Tibet, Hevajra (3)

When depicted in embrace with his consort,  Hevajra may have 1 to 8 heads, 2 to 4 legs, 2 to 16 hands.

15th century, Tibet, Hevajra, gilt metal, photo by Walter Arader, published on Himalayan Art Resources.

They both wear bone jewellery and skull crowns, she has a bone apron (with raining jewel pendants in this case) and a garland of skull, he has a garland of fifty severed human heads.

16th century, Tibet, Hevajra, copper alloy, private collection, photo by Nagel.

She has a leg around his waist and holds a skull cup and a flaying knife.

Circa 16th century, Tibet, Hevajra, gilt copper alloy and stone inlay, at the Indian Museum in Kolkata (India), photo from the Huntington Archive.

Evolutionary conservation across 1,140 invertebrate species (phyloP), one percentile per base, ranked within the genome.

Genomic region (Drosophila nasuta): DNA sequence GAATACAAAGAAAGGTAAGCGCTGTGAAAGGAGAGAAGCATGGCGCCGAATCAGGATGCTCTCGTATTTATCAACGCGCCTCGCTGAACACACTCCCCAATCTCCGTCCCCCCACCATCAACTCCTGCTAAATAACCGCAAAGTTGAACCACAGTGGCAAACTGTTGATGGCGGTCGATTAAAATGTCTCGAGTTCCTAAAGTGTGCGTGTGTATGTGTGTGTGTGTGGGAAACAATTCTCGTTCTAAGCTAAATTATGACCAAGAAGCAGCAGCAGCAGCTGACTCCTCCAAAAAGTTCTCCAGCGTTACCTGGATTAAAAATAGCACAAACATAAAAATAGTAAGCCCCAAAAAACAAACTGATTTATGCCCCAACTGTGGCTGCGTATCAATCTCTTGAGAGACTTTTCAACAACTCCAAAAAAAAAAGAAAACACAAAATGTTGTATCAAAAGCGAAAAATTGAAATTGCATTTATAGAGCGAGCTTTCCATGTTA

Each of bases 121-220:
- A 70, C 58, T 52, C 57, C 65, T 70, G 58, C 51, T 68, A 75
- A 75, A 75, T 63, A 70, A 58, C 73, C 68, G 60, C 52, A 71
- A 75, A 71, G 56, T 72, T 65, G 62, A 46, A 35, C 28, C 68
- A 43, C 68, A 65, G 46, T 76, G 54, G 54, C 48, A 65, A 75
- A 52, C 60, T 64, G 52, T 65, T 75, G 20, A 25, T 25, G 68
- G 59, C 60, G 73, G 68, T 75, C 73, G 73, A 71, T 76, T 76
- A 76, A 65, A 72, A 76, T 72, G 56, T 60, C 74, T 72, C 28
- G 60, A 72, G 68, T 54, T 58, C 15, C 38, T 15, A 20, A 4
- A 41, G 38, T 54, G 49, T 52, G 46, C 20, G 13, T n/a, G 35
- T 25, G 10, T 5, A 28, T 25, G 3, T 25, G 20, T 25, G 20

In his guhyasamaja form, the skull cups in his left hand hold the god of water, the god of fire, the god of art, the god of the Moon, the god of the Sun, the god of Earth, Yama, the holder of wealth.

Circa 16th century?, Tibet, Hevajra, gilt copper, at the Fondation Alain Bordier in Gruyère (Switzerland).

and the skull cups in his right hands hold a horse, a donkey, a bull, a camel, a cat or an owl, an elephant, a man and a mythical creature  called sharabha (see the page on animals and mythical creatures at the top of the left hand column of this blog).

15th-17th century (closer to 17th), Tibet, Hevajra, gilt copper alloy with pigment and stone inlay, is or was at the Sakya monastery in Shigatse (Tibet), photo from the Huntington Archive.

Their hair is dyed with red pigment as is the case for most deities with a wrathful appearance.

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